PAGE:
Theriou, Nikolaos G. (University of Derby, 2000)
    • Exploring determinants of entrepreneurial performance

      Dakin, John; Thompson, Roy H. (University of Derby, 2013-02-11)
      This thesis reports research into elements of entrepreneurial performance with a particular focus on gender differences and their determinants. Inductive research during the initial literature review uncovered a range of factors affecting performance leading to an investigation of smallholder dairy entrepreneurs in Central Malawi. The primary research utilised a mix of both quantitative and qualitative instruments including innovative use of an adaptation of the ‘circle and stones’ proportional piling instrument. This participatory technique explored changes in the household economy following the introduction of the dairy enterprise, including projecting entrepreneurial intentions into the future. A notable feature of the research was the use of a range of context-specific performance measures developed from an outcomes model. These were both separately applied in a performance ranking exercise, and compiled into an overall performance rating (OPR) which was then compared with the initial post-interview field performance rating (FPR). The research involved extensive use of internal and external triangulation of information sources, comparing results from different instruments in the field research, and situating and comparing primary research findings with those from the academic literature and analysis of secondary data. Despite controlling for factors including industry-type, size of enterprise, provision of business and extension support, and taking into account differences in age and educational background, the research uncovered gender disparities in entrepreneurial performance. The performance disparity was greater for those females who are the de facto head of their households, and lesser for those who have the support of a resident male partner. The finding of female underperformance runs contrary to the a priori expectation of industry key informants in Malawi, and much of the academic literature. The research included exploration of risk mitigation strategies and their potential effect on entrepreneurial performance, as possible explanatory factors. Follow-on fieldwork then sought alternative explanations for the gender differentials through focus group discussions and key informant interviews, which uncovered time constraints of females as a potential factor in underperformance. Future research direction indicated includes an in-depth exploration of the intra-household dynamics of time allocation in managing enterprises.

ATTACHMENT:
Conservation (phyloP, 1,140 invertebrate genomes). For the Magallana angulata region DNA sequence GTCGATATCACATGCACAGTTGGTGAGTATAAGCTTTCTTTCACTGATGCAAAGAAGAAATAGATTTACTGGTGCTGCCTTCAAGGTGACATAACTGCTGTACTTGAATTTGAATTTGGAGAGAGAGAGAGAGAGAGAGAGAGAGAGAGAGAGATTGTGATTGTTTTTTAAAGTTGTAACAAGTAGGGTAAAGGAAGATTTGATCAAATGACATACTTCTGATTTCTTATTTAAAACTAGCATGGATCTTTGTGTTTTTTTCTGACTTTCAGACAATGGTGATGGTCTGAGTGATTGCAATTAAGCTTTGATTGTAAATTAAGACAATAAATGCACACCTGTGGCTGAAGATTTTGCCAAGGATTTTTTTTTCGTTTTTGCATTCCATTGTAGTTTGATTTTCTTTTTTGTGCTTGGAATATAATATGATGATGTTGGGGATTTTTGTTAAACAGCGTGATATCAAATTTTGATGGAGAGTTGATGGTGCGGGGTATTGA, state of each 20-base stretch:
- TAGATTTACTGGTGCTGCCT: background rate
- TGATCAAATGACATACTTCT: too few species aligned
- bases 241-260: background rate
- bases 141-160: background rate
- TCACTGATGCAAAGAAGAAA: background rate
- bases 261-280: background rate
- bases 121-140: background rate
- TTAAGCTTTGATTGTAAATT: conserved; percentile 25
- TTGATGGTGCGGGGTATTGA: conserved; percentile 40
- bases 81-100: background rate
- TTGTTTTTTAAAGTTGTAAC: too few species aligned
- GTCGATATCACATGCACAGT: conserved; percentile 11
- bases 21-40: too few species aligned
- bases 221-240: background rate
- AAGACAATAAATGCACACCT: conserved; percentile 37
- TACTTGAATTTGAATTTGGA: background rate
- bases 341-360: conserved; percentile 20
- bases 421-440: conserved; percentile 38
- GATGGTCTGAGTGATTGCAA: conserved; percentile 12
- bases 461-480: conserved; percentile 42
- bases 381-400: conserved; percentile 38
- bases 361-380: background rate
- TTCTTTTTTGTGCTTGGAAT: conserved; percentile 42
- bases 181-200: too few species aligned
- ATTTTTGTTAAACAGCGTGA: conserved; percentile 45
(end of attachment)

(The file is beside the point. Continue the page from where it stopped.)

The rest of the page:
• Handling cultural factors in human-computer interaction

      Bourges-Waldegg, Paula (University of Derby, 1998)
    • The Inter-cloud meta-scheduling

      Bessis, Nik; Antonopoulos, Nikolaos; Sotiriadis, Stelios (University of DerbySchool of Computing and Mathematics, 2013-07-09)